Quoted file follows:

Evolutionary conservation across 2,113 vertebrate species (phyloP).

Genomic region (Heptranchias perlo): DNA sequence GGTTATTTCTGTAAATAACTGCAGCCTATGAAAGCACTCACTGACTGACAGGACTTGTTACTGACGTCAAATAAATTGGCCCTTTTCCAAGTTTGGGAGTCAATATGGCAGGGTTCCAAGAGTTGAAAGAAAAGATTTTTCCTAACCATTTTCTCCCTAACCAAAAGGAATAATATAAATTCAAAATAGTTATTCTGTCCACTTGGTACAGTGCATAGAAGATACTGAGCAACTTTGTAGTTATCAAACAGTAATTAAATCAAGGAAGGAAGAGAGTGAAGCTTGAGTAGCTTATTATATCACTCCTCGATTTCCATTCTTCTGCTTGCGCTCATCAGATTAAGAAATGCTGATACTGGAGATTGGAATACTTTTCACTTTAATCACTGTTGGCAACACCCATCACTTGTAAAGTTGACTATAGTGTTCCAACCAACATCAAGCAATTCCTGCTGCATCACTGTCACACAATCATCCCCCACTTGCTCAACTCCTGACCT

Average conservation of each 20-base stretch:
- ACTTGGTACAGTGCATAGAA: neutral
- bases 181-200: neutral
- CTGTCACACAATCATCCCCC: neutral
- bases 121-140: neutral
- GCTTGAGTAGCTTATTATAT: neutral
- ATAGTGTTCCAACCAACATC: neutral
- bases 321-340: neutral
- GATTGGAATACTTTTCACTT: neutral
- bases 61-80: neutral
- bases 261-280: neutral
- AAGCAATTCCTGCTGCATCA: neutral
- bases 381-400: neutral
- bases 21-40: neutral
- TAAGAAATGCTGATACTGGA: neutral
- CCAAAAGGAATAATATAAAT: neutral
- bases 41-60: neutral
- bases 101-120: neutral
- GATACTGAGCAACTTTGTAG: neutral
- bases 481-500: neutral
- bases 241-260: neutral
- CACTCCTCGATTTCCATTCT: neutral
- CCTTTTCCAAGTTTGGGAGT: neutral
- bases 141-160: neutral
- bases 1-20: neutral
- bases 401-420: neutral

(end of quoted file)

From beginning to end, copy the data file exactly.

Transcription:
Evolutionary conservation across 2,113 vertebrate species (phyloP).

Genomic region (Heptranchias perlo): DNA sequence GGTTATTTCTGTAAATAACTGCAGCCTATGAAAGCACTCACTGACTGACAGGACTTGTTACTGACGTCAAATAAATTGGCCCTTTTCCAAGTTTGGGAGTCAATATGGCAGGGTTCCAAGAGTTGAAAGAAAAGATTTTTCCTAACCATTTTCTCCCTAACCAAAAGGAATAATATAAATTCAAAATAGTTATTCTGTCCACTTGGTACAGTGCATAGAAGATACTGAGCAACTTTGTAGTTATCAAACAGTAATTAAATCAAGGAAGGAAGAGAGTGAAGCTTGAGTAGCTTATTATATCACTCCTCGATTTCCATTCTTCTGCTTGCGCTCATCAGATTAAGAAATGCTGATACTGGAGATTGGAATACTTTTCACTTTAATCACTGTTGGCAACACCCATCACTTGTAAAGTTGACTATAGTGTTCCAACCAACATCAAGCAATTCCTGCTGCATCACTGTCACACAATCATCCCCCACTTGCTCAACTCCTGACCT

Average conservation of each 20-base stretch:
- ACTTGGTACAGTGCATAGAA: neutral
- bases 181-200: neutral
- CTGTCACACAATCATCCCCC: neutral
- bases 121-140: neutral
- GCTTGAGTAGCTTATTATAT: neutral
- ATAGTGTTCCAACCAACATC: neutral
- bases 321-340: neutral
- GATTGGAATACTTTTCACTT: neutral
- bases 61-80: neutral
- bases 261-280: neutral
- AAGCAATTCCTGCTGCATCA: neutral
- bases 381-400: neutral
- bases 21-40: neutral
- TAAGAAATGCTGATACTGGA: neutral
- CCAAAAGGAATAATATAAAT: neutral
- bases 41-60: neutral
- bases 101-120: neutral
- GATACTGAGCAACTTTGTAG: neutral
- bases 481-500: neutral
- bases 241-260: neutral
- CACTCCTCGATTTCCATTCT: neutral
- CCTTTTCCAAGTTTGGGAGT: neutral
- bases 141-160: neutral
- bases 1-20: neutral
- bases 401-420: neutral